Springing back to life

Manny Gonzales, owner of Tiger Lily Florist on Spring Street, loads flowers into his van for a delivery to Kiawah Island. The shop will give away free bouquets on Oct. 11. File/Staff

Well-being of SC children measured

Children's Trust of South Carolina published new numbers that show Charleston County ranked 10th best out of 46 counties in the state in terms of overall child well-being. York County earned the top spot. Dorchester County was named No. 3 and Berkeley County was named No. 7. 

Marlboro, Dillon and Marion counties ranked at the bottom. 

According to the report, the rankings provide "a glimpse into the status of the state of South Carolina. When children thrive, they meet educational milestones, live in economically stable homes and in supportive communities, and they are more likely to grow into productive, contributing citizens of our state."

The rankings were calculated by weighing 16 "indicators," including third-grade reading proficiency, infant mortality and the number of children living in concentrated areas of poverty. 

Hospital settles false claims allegations

AnMed Health in Anderson recently agreed to pay the federal government $7 million to settle allegations that the hospital violated the False Claims Act by submitting fraudulent Medicare claims. 

According to a press release about the settlement, the U.S. government alleged that "AnMed Health billed for radiation oncology services for Medicare patients when a qualified practitioner was not immediately available to provide assistance ... (and) systematically billed a minor care clinic as if it was an Emergency Department, and billed Emergency Department services as if they were provided by a physician when, in fact, the services were rendered by mid-level providers."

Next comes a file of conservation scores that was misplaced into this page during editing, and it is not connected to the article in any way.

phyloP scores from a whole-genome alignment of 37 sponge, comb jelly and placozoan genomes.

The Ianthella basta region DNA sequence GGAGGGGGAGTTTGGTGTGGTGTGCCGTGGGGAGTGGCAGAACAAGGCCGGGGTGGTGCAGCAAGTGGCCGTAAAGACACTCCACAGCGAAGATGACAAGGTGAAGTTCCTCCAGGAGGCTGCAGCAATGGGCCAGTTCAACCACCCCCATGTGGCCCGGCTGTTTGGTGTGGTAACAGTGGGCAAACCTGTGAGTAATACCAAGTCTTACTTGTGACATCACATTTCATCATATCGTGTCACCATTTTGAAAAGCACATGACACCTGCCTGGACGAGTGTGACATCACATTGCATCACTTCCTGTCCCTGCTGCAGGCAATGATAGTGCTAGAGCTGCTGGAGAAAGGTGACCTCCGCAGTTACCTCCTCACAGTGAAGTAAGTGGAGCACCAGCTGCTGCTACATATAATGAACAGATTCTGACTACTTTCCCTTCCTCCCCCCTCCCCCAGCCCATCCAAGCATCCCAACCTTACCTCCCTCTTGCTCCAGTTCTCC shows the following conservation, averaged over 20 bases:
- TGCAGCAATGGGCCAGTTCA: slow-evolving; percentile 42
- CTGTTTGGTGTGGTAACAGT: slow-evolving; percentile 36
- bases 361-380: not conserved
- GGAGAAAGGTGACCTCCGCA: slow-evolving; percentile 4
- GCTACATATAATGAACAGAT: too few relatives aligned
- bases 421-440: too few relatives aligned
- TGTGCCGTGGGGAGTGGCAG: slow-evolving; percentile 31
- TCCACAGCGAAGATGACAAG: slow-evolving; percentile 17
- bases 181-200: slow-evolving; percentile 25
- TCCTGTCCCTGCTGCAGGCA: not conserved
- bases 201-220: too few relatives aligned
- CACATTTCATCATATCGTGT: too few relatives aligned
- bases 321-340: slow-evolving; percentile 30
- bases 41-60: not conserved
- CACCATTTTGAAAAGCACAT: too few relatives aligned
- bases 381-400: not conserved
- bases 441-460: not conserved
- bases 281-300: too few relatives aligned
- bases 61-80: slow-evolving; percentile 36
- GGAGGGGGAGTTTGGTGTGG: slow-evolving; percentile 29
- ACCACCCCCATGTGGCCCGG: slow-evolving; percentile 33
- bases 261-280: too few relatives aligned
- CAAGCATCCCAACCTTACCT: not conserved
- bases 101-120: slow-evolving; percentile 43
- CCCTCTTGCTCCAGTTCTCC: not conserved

The case originated when a whistleblower tipped off the government about the alleged illegal activity. Linda Jainniney will receive $1.2 million from the settlement and another $850,000 from AnMed to resolve a wrongful termination claim. 

USC gets grant for breast cancer program

The University of South Carolina School of Medicine and the Arnold School of Public Health received a $405,000 grant from the Susan G. Komen Foundation. The money will be used to establish an "Interdisciplinary Graduate Training Program in Cancer Disparities" and to further ongoing work about racial and ethnic breast cancer disparities. 

State hospitals recognized for safety

The South Carolina Hospital Associated recently announced it awarded 40 hospitals in the state with "Zero Harm Awards." That's the highest number of awards that the association has granted in a single year. 

According to a press release about the awards, they represent "62,344 infection-free days with central line patients and 9,741 surgical procedures with no harm."

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The Zero Harm Awards were established in 2014. Experts believe medical errors may be the third leading cause of death in the United States. 

In the Lowcountry, both the Ralph H. Johnson VA Medical Center and Roper St. Francis Mount Pleasant Hospital received Zero Harm Awards this year. 

Florist to give away bouquets for boost

Tiger Lily Florist will give away 400 free bouquets Oct. 11 during its "Petal It Forward" program. Customers who stop by the flower shop, 131 Spring Street, will receive two arrangements. 

"Customers can keep one for their own enjoyment and give away the second bouquet to a friend, family member, co-worker or even a stranger on the street," a press release about the event explained. "Individuals who 'Petal It Forward' will be sharing the benefits of flowers with others."

Research shows that flowers can have a positive impact on emotions, happiness and mood. 

Lauren Sausser

Lauren Sausser is the Features Editor at The Post and Courier. She also covers health care issues in South Carolina.

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